Nimbus 1924 746 cc IOE four cylinder frame # 702 engine # N702
The Nimbus was manufactured by the firm of Fisker & Nielsen of Copenhagen. This company was formed in 1905 to manufacture electric motors; in 1910 the Nilfisk electric vacuum cleaner was marketed. This product was a great success and it was soon sold in many countries all over the world. Fisker believed he could develop a motorcycle that had its own unique shape, and in late 1918 decided to construct a prototype to his own design.
It had an four-cylinder inline engine of 746 cc (45.5 cu in) capacity, which drove the rear wheel through a shaft drive rather than the chain usually used at that time, and a power output of approximately 10 hp. Its top speed was around 100 km/h (62 mph) . It had both front and rear wheel suspension, and soon acquired the nickname of Kakkelovnsrør (“Stovepipe”) It was a remarkable design, since no steel tubing was used in the frame. Instead flat steel strips were used with the long, cylindrical petrol tank welded in place. Two more machines were constructed in 1919, but mass production did not begin until Fisker & Nielsen became a limited liability company in 1920.
Disappointed by poor sales, Fisker began entering the Stovepipe in all the races that he could,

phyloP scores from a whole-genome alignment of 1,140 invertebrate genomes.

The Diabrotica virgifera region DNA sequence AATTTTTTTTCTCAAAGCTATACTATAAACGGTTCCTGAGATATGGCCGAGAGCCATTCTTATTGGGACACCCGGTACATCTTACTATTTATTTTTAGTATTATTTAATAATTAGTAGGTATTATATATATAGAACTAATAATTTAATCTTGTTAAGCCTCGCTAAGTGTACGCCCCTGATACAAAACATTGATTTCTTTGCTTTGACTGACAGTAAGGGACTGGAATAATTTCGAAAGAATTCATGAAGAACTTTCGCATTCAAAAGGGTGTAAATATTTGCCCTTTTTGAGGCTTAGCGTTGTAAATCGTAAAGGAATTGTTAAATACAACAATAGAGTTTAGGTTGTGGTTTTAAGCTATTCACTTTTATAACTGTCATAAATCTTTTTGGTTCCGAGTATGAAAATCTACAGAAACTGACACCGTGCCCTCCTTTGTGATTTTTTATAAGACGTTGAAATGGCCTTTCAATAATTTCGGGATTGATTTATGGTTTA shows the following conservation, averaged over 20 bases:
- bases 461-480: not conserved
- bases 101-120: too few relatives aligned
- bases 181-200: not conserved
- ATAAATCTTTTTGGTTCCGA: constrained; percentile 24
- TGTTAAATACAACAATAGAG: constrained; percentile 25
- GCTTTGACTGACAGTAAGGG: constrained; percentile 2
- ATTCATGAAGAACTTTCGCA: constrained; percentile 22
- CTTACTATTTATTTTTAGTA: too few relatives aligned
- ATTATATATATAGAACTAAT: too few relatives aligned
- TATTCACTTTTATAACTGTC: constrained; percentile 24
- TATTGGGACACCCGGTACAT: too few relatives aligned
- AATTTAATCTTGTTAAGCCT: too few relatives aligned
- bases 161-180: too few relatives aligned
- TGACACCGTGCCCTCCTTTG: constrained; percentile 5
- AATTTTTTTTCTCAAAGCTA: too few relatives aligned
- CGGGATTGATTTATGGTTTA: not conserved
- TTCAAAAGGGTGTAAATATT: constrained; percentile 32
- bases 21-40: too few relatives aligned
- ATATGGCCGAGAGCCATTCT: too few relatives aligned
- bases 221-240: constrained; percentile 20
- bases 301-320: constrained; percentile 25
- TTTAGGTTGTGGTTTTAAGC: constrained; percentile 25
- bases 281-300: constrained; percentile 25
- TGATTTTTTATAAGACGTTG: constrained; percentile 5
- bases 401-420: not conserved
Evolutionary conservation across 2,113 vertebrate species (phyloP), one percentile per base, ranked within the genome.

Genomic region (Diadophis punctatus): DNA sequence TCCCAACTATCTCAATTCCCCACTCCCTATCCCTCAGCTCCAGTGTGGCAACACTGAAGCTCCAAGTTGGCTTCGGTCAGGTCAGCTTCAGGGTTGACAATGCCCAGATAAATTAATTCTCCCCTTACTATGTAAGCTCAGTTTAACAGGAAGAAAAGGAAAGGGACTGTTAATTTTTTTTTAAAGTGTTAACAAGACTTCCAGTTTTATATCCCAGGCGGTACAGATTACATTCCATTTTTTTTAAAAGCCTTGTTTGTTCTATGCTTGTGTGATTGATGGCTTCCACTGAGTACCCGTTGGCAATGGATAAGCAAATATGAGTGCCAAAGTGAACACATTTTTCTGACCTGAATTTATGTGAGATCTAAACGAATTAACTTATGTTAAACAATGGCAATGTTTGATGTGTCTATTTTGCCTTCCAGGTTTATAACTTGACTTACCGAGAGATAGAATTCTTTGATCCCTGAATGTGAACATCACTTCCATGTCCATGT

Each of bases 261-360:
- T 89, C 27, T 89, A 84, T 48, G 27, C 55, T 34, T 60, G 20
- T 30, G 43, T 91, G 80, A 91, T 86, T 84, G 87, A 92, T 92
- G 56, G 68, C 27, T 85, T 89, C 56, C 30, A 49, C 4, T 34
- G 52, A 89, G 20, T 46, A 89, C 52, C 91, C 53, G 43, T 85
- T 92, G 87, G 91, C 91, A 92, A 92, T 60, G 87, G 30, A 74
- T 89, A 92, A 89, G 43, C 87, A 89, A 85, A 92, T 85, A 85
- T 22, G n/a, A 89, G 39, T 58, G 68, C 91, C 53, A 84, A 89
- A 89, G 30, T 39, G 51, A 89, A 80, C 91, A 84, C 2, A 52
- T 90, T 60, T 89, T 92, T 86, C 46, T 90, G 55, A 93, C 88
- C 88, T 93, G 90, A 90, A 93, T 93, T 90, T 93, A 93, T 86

often with a sidecar attached, and built up a good reputation for the machine. However,
the introduction of a sales tax on motorcycles in 1924 and an economic recession resulted in production gradually being phased out from 1926 on after some 1,300 machines had been produced. This decision was soon regretted: in 1934 a new building was commissioned and the “Nimbus II” was brought out in April of that year.
For model year 1924 quite a few changes and improvements were made; a new front fork with enclosed central spring was the most conspicuous. But also stronger engine internals, a new carburettor and intake manifold, stronger rear fork and easier to operate clutch were interesting new features. This particular Stovepipe was delivered on November 21, 1924 to hardware factory A.L. Brems in the Danish city of Viborg. She comes with Brooks saddle and original sprung pillion seat. Lighting is provided by a “Gasaccumulator Stockholm” headlamp and a handlebar mounted AGA acetylene cylinder. This rare and uncommon machine is an older restoration in good condition.